On Dec. 9, students at St. Catherine Labouré School in Torrance competed in the first round of an automotive design competition sponsored by Honeywell Corporation and the Society for Automotive Engineers.

Eight teams of students worked for more than two months to build electric-powered vehicle prototypes, develop a business proposal and showcase their work in a public presentation with an accompanying video.

Julie Ha and volunteers from Honeywell supervised the project.

The student team Speedy Designs created the fastest vehicle in the competition. The multi-colored car finished the three-meter course in 2.38 seconds. A winner will be selected based on the vehicle’s speed, but also the effectiveness of their business plan and presentation.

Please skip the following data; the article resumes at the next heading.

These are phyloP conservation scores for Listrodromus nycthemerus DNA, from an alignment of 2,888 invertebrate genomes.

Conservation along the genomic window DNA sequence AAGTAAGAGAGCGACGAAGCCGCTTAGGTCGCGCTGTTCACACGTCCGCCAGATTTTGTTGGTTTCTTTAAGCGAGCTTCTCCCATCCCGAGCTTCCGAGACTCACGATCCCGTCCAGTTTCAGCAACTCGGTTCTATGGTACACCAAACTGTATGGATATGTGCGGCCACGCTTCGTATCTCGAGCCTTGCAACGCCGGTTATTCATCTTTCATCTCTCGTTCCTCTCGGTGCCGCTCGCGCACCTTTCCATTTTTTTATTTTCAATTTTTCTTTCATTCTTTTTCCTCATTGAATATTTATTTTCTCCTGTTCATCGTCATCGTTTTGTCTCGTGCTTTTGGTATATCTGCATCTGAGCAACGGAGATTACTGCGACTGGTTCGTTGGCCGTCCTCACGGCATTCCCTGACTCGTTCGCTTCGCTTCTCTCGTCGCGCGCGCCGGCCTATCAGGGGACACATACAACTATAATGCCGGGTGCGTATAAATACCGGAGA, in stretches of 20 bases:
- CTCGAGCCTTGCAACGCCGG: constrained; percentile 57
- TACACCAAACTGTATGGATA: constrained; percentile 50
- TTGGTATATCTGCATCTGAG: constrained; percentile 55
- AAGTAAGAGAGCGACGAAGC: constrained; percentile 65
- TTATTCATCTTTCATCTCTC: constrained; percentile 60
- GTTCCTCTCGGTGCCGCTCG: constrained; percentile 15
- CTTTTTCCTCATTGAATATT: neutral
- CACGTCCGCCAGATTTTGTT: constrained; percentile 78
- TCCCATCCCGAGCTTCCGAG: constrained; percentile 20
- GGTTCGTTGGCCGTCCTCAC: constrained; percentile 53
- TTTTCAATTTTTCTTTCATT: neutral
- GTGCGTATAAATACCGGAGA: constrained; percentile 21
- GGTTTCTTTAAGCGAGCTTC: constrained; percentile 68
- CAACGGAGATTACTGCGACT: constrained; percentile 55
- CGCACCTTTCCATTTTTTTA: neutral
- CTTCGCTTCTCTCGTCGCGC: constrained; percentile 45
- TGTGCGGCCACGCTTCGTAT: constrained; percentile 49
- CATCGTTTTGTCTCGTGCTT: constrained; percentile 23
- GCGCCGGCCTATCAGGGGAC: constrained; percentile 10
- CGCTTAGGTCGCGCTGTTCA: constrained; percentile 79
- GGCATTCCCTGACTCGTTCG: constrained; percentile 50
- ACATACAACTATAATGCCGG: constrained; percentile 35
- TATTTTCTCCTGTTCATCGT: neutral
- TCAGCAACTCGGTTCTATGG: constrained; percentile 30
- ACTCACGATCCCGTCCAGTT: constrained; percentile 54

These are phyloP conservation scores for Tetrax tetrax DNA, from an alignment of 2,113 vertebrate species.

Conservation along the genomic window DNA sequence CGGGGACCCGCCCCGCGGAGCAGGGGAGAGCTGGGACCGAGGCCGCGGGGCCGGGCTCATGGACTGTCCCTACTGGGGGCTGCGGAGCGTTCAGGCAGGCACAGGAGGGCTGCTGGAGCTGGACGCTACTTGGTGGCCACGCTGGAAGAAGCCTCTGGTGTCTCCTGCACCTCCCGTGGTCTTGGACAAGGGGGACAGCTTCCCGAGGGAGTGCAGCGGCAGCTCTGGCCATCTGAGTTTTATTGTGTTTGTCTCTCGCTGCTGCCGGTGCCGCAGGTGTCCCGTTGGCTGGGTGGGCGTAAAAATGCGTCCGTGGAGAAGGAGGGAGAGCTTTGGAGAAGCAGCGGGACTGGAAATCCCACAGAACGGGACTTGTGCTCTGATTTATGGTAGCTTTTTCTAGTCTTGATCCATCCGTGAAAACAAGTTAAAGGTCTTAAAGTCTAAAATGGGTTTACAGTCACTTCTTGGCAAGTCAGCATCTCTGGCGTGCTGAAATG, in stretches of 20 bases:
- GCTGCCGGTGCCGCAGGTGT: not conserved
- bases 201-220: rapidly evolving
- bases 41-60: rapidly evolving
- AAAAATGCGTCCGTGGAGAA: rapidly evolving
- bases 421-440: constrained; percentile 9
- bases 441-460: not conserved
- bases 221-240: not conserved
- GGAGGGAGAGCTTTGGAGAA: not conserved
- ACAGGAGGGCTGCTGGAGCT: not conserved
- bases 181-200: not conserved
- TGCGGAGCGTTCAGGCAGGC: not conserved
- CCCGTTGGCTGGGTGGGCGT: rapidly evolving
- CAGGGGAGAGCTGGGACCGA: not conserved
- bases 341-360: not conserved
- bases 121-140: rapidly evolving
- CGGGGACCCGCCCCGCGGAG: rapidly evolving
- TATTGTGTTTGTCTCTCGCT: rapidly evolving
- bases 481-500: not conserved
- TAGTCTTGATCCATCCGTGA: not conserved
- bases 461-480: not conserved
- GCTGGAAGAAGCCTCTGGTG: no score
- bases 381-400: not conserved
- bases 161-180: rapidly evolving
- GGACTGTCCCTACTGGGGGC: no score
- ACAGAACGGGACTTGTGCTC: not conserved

In January, the winning team will continue on to a virtual competition against other teams from the U.S., Mexico, China, France and the Czech Republic.

“It’s easy for students to be excited about math and science when they’re working on a hands-on project like this one,” says school principal Jenny Bagheri. “We feel very fortunate to have Honeywell’s support as we move towards a project-based curriculum.”

The greater focus on science, technology, engineering and math (STEM) has gained traction in schools as engineering firms in the U.S. struggle to find qualified employees. This program aims at fostering an interest of STEM in young people to create a prepared and diverse workforce.